The ACRF wanted to review its website. They wanted to know if users were finding donation and fundraising forms easily.
A pro bono project, part of General Assembly course.
New information architecture and homepage design.
User research co-lead, data analysis,
project and client management, survey development.
- Online card sorting
- Online tree jack testing
- Google Analytics
- Survey development
- Data analysis and visualisation
- Information architecture
- Usability testing
- Affinity mapping
We researched information already available, including:
- studies of the not-for-profit (NFP) sector
- the usability of other not-for-profit websites
- research the ACRF had already done
We developed a project plan and research strategy that connected all our activities.
I developed 2 surveys. They focussed on
- relating ACRF audience to the not-for-profit sector.
- identifying current users of the ACRF website.
We received 100 responses to the first survey and careful wording of questions and answer formats enabled us to define the ACRF audience easily.
While I focussed on the surveys, my colleagues created a sorting test for 50 menu items. We then validated our findings with a tree jack test. Clear results from 50 users gave us a new information architecture that had 5 top level categories.
I sorted the top 1,000 pages into 5 categories we found in our card sorting, revealing which categories were most popular or contained most pages. We also confirmed demographics.
- Largest category was News
- Most popular category was How to Help
- Demographics matched our survey
I spent a day testing the site with members of the public using a testing guide. In total we tested with 14 people.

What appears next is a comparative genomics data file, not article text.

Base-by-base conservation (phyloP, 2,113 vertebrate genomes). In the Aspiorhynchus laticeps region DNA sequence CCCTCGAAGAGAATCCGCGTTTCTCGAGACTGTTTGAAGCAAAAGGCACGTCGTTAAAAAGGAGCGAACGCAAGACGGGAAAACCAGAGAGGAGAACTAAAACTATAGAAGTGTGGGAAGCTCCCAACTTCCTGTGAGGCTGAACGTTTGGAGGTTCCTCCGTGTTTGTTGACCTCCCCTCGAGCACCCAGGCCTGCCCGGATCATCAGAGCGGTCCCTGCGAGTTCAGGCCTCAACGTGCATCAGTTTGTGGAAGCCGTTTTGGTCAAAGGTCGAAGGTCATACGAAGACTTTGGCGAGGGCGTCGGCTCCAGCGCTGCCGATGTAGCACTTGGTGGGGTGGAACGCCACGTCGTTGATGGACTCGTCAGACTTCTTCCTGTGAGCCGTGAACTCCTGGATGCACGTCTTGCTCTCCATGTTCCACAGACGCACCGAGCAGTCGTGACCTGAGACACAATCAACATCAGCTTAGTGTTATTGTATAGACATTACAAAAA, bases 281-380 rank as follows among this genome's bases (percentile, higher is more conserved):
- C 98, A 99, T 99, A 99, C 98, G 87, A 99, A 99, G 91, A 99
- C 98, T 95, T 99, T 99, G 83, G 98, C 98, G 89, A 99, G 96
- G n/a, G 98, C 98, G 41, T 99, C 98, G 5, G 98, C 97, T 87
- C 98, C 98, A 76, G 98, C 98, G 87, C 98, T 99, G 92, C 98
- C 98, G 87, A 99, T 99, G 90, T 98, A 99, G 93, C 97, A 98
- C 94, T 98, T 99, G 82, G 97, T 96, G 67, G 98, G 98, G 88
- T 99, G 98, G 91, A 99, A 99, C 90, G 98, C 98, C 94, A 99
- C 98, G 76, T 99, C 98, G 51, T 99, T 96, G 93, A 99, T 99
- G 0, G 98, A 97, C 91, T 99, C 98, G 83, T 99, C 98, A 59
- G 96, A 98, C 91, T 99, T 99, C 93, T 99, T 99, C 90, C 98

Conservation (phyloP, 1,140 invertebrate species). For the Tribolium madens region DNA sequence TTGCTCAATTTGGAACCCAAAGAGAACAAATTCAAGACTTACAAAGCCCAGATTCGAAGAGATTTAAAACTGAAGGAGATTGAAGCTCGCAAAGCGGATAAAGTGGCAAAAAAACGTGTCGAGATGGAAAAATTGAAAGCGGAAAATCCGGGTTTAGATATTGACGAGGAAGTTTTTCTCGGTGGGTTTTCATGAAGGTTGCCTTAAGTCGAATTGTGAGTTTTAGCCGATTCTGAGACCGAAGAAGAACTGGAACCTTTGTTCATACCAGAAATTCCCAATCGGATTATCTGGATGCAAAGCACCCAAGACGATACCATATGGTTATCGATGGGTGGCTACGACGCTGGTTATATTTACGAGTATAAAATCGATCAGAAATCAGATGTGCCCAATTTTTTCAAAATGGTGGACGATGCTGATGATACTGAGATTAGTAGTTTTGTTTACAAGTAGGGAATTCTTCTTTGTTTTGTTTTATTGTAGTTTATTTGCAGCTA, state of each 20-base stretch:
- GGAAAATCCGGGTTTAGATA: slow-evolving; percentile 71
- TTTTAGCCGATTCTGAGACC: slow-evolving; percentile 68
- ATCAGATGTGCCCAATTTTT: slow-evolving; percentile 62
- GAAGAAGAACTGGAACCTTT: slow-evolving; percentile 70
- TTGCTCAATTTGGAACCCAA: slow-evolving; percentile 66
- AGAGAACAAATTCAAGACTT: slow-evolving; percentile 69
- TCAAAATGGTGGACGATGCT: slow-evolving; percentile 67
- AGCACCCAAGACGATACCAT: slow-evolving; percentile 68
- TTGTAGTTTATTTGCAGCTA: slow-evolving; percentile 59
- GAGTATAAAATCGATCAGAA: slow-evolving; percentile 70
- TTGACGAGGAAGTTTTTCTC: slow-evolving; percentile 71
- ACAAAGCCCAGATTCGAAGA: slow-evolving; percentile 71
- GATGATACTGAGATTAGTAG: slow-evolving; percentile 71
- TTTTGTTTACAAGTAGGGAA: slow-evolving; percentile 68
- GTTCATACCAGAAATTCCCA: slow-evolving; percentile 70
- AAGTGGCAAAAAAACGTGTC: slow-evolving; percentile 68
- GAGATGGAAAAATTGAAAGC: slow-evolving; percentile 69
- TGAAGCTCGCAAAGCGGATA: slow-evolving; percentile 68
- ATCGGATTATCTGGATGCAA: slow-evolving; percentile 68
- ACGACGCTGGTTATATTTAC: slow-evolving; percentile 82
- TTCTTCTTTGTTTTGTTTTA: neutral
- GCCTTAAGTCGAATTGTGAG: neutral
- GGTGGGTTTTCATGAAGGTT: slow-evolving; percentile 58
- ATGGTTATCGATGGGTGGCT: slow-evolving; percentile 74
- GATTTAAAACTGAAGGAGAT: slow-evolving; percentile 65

This identified strengths and weakness in the website and established a benchmark usability score of 51%.
- Homepage carousel caused distraction or confusion
- It would be difficult to navigate if upset or in a rush
Using our new IA and findings from usability testing, we did a co-design activity to create a new layout for the ACRF homepage.
My colleague then developed a prototype in Axure.
The team interviewed 9 people to identify motivations for supporting the ACRF. Interviewees were
- ACRF volunteers
- Involved in fundraising or medical research
These were critical to creating personas and user flows.
By pulling our research together, we found validating patterns in our research, including similar journey maps and demographics.
Personas and User Flows
We grouped traits, behaviours and motivations that each became a persona. We gave them a scenario and user flow for using the ACRF website. The ACRF could apply these assets when implementing and expanding on our design.
final usability testing
We tested our prototype with 8 users.
- All understood the purpose of the website.
- All successfully completed the tasks.
Our design increased the usability score to 81%.
want to hear more?
The ACRF began implementing our recommendations within a week of delivery.
This is a special project because my work improved the ACRF's potential to support cancer research. There's much more to the story too. Contact me, I'd love to share more with you.